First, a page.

Whether an influencer endorses a brand can be a very powerful force in terms of building trust in a new brand. Influencers are often respected because they have accumulated expertise in a given area, and this is something that can be a very powerful marketing tool. An example is founder of Kylie Cosmetics and reality TV star, Kylie Jenner, whose social media following of over 100 million followers makes her one of the world’s most successful influencers. In 2019, she was named by People as one of Instagram’s most valuable influencers, with a single sponsored post being valued at over $1 million USD in advertising value. She cemented her position as one of the world’s most important influencers when a statement published on her blog that she would stop using Snapchat apparently had a devastating impact on Snapchat’s share price, with CNN reporting that Snapchat’s stock price plunged by over a billion dollars shortly after the comment was made.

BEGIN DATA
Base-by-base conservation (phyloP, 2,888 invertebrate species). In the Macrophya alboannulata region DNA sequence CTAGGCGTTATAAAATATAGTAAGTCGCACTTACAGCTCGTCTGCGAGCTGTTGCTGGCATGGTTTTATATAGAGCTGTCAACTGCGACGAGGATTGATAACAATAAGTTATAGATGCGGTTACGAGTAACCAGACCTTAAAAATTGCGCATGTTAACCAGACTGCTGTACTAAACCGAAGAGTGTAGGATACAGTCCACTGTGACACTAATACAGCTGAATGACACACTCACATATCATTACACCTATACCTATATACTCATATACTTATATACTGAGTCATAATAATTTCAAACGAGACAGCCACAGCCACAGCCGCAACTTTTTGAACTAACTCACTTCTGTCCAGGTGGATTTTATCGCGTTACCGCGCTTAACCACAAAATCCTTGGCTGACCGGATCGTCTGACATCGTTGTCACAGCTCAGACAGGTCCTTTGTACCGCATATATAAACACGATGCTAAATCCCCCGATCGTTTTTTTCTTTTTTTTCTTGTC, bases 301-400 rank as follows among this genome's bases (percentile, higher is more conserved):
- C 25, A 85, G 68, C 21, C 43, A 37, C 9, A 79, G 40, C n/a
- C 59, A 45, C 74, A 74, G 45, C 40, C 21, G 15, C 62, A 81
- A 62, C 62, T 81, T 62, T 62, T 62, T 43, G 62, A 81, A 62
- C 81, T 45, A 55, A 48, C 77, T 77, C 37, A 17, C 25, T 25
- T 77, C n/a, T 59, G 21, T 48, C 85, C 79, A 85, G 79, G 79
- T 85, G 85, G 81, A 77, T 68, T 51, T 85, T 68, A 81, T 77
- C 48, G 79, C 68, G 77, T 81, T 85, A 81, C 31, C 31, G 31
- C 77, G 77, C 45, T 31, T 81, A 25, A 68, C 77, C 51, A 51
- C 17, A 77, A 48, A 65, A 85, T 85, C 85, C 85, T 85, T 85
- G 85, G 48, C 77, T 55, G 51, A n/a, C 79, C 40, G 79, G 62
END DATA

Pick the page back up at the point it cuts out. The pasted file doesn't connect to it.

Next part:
However, in the advent of fake news and the Cambridge Analytica scandals, many sources are reporting that consumer confidence in influencers is in major decline. A study conducted by media specialist UM, which surveyed 56,000 active social media users in 81 different countries, suggests that only 8% of people believed the bulk of the information they see on social media, a figure that drops to 4% when the information is ascribed solely to an influencer. The study reported that only a very small minority of people reported that they believed that more than 75% of what they read on social media, was correct. The UM research further suggested that peoples’ trust in influencers was actually lower than the level of trust placed in governments, with only 12% of respondents agreeing with the statement “information shared by governments is mostly truthful”. As a group, people from both the US and the UK were even more skeptical about what they read on the internet with only 8% of UK people surveyed agreeing with the statement that “information shared by governments is mostly truthful”, and 6% of US respondents agreeing.